The study establishes that the current level of awareness on SV is still low and there is a dearth of scholarly publications on SV especially in the construction management literature. The investigation reveals the potentials of lean approach in supporting the delivery of SV on construction projects.

Social implications

This study conceptualises the community and the physical environment around where the construction project is executed as customers using lean production approach. It shows that the transformation, flow and value view supports smooth workflow, which enhances the achievement of SV objectives. This creates a new insight into how SV can be realised in construction project delivery.

Originality/value

This study extends the on-going debate around the need for SV in construction project delivery and contributes to construction management and lean construction literature on SV. Future studies could build on this to obtain empirical data and develop an approach/method that would support the evidencing of SV delivery on construction projects.

Details

Engineering, Construction and Architectural Management, vol. 26 no. 6
Type: Research Article
ISSN: 0969-9988

Keywords

Article
Publication date: 5 February 2018

Julius Akotia and Alex Opoku

The purpose of this paper is to explore the key practitioners’ level of involvement in the delivery of sustainable regeneration projects in the UK. Practitioners’ level of…

Abstract

Purpose

The purpose of this paper is to explore the key practitioners’ level of involvement in the delivery of sustainable regeneration projects in the UK. Practitioners’ level of involvement is a major factor that has and continues to determine the delivery of sustainability outcomes of regeneration projects.

Design/methodology/approach

The paper adopted a qualitative study that obtained data from 21 key practitioners through semi-structured interviews in exploring practitioners’ level of involvement in the delivery of sustainable regeneration projects in the UK. The semi-structured interviews are conducted with seven practitioners, each from the three construction organisations selected through a purposive sampling approach for the study.

Findings

The findings identify varied levels of involvement of the key practitioners at the three delivery stages – early, construction and post-construction of the projects. The findings further reveal that clients’ representatives, commercial managers and architects are the most frequently involved practitioners during the early stages of the projects. The findings also indicate that practitioners who have sustainability assigned to their roles and their responsibilities, such as sustainability managers, are the least involved in all the three delivery stages of the projects.

Research limitations/implications

The study involves interview with 21 practitioners from three organisations delivering sustainable regeneration projects; hence, this could limit the generalisation of the research findings. However, the findings of this study could serve as a useful source of information for the further study in this area.

Practical implications

The paper is of the view that the level of key practitioners’ involvement in the delivery of the projects will have an impact on their knowledge and will determine how sustainability benefits are promoted and delivered from the projects.

Originality/value

Although some studies have been carried out on practitioners’ engagement in the delivery of “normal” construction projects, none has focussed on practitioners’ levels of involvement in sustainable regeneration projects. Hence, this study has brought to the fore how the key practitioners tasked with the responsibilities of delivering sustainability benefits of regeneration projects have been involved (at various levels of the project life cycle) in the delivery of these projects.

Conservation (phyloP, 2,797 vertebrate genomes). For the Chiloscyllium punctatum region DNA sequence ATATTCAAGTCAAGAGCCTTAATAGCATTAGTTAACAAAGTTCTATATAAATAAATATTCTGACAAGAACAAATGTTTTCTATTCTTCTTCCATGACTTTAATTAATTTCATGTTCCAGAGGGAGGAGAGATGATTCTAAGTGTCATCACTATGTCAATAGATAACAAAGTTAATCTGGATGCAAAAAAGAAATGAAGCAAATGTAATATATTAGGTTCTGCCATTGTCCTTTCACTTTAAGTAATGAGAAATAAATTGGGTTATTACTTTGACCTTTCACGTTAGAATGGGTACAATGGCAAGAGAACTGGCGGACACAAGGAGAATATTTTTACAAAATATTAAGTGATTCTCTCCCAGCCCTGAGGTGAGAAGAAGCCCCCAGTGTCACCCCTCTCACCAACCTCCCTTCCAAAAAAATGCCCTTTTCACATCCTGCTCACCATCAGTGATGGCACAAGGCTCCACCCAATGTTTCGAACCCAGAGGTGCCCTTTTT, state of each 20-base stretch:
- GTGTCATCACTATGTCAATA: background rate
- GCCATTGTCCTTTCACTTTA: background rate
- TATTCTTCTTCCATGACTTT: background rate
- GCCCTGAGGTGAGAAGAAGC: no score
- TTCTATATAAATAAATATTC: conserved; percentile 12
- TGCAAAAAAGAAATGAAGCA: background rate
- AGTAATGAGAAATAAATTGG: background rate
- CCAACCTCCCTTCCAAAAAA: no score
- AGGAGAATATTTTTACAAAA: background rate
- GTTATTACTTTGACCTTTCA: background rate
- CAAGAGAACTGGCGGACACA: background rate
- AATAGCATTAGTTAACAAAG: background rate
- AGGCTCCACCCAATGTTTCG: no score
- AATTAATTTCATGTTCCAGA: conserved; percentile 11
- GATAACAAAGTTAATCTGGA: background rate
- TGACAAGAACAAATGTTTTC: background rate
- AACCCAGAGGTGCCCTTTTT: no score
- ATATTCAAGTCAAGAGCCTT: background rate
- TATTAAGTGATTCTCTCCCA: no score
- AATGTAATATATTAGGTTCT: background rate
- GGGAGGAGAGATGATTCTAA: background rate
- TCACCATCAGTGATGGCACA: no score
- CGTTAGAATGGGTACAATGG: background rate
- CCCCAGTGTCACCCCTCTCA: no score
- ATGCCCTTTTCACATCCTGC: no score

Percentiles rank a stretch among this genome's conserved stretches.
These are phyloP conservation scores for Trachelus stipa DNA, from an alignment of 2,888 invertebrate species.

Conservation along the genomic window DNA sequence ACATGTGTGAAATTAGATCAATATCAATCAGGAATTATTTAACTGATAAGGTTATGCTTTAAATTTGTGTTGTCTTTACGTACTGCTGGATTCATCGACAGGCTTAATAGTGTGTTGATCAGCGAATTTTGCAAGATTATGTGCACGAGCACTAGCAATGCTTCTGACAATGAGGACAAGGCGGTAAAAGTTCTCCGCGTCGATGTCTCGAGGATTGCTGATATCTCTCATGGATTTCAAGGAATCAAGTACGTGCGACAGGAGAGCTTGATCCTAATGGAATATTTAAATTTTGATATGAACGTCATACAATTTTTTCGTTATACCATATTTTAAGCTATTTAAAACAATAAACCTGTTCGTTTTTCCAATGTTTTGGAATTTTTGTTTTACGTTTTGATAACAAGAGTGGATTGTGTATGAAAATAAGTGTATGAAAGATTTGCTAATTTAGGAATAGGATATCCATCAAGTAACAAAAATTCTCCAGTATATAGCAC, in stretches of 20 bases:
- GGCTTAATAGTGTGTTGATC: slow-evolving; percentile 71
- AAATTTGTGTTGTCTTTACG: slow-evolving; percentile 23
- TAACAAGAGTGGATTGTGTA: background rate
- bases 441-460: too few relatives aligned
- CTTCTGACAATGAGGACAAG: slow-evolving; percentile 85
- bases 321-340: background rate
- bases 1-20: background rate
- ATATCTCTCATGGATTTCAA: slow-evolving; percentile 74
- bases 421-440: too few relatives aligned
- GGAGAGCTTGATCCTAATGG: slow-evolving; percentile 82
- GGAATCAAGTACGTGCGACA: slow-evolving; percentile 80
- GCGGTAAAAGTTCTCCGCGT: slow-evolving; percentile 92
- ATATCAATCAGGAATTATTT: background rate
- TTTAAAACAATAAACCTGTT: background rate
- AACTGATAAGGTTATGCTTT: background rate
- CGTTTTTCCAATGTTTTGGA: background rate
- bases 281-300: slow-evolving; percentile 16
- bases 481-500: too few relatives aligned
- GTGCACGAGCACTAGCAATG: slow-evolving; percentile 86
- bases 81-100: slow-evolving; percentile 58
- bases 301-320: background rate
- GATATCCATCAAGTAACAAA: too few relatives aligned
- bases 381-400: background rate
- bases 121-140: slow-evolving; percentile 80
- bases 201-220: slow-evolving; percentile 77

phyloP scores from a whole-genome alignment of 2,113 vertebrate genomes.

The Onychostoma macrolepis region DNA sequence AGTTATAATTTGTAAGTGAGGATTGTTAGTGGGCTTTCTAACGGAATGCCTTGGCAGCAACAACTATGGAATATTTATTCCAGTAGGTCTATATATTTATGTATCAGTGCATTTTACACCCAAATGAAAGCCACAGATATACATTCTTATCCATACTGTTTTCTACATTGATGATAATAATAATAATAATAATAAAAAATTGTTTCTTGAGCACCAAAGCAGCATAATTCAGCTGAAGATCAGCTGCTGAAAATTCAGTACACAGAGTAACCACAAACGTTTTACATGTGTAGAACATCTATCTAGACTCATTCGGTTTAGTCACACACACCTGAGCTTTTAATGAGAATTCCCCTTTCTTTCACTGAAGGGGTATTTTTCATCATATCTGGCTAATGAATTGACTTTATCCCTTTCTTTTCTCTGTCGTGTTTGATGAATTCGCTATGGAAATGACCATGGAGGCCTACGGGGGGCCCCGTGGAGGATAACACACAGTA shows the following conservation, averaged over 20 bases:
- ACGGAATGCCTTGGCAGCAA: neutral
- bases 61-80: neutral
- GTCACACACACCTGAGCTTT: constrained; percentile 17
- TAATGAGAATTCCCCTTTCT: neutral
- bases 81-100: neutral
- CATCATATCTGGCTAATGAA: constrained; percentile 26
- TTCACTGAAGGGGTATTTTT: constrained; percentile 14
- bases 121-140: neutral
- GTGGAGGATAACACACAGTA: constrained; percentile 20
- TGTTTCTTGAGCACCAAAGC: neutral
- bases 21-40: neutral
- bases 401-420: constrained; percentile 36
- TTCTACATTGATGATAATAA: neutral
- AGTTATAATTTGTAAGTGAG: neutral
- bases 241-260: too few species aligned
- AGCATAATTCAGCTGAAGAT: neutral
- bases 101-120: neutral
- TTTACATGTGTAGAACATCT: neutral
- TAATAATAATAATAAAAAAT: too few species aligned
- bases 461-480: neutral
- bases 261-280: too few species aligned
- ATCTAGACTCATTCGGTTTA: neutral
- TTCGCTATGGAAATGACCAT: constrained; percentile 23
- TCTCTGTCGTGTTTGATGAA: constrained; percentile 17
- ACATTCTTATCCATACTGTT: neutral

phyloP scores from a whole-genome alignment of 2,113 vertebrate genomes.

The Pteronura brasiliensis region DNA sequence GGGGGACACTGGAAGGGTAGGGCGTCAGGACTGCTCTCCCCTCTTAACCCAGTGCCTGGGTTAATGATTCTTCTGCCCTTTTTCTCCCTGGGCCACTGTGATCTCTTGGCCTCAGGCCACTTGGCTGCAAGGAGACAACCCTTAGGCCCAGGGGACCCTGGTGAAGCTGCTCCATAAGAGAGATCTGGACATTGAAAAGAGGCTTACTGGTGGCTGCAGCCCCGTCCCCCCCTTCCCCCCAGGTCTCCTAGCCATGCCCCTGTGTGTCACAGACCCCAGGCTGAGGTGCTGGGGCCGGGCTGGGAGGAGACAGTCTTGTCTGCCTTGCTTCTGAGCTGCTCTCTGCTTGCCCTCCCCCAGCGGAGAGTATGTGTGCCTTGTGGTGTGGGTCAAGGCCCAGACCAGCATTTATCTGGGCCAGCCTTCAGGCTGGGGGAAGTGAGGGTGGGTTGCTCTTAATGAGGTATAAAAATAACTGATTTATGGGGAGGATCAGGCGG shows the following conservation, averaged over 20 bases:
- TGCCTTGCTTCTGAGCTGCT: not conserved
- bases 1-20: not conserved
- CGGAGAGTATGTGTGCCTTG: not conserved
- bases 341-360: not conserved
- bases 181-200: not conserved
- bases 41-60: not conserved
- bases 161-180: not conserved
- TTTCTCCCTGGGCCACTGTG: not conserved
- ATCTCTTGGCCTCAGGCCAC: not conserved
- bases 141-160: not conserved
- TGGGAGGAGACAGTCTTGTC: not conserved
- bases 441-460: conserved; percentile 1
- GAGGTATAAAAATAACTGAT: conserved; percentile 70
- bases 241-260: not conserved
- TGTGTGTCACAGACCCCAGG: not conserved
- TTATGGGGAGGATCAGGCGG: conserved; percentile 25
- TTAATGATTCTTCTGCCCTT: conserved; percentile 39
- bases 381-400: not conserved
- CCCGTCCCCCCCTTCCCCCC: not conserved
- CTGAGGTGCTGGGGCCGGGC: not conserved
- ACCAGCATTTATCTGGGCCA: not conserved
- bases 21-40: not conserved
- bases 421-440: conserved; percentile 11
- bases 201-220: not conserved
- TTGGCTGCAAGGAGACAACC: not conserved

Details

Journal of Facilities Management, vol. 16 no. 1
Type: Research Article
ISSN: 1472-5967

Keywords

Article
Publication date: 12 July 2011

Darren McWhirt, Junyong Ahn, Jennifer S. Shane and Kelly C. Strong

Design‐build project delivery will likely yield benefits when it is a rational choice by a program director or owner's construction manager. It is not well understood…

1506

Abstract

Purpose

Design‐build project delivery will likely yield benefits when it is a rational choice by a program director or owner's construction manager. It is not well understood whether those benefits translate to construction programs where design‐build is mandated for the vast majority of project types. Such a determination for military construction (MILCON) is the purpose of this paper.

Design/methodology/approach

The methodology for the research involved a comparison of mean performance metrics for design‐build and design‐bid‐build MILCON projects. Once an appropriate sample of projects was identified, project data were corrected for project location, size and time‐value‐of‐money.

Findings

Military design‐build projects did experience a lower total cost of change orders as well as a reduced change order cost associated with field changes. Also, statistical analysis demonstrated no significant difference in project performance metrics based on facility type. These results indicate that design‐build project delivery method can work equally well on all types of MILCON projects and is an effective system for cost and scope control, but that some of the expected schedule performance gains underlying the decision to use design‐build will be difficult to achieve on all MILCON projects.

Originality/value

The paper presents advantages and disadvantages of utilising design‐build to MILCON projects by facility types.

Details

Journal of Facilities Management, vol. 9 no. 3
Type: Research Article
ISSN: 1472-5967

Keywords

Article
Publication date: 19 March 2018

Neema Kavishe, Ian Jefferson and Nicholas Chileshe

The purpose of this paper is twofold: first, to identify and rank the challenges influencing the delivery of the housing public-private partnership (HPPP) in Tanzania; and…

1337

Abstract

Purpose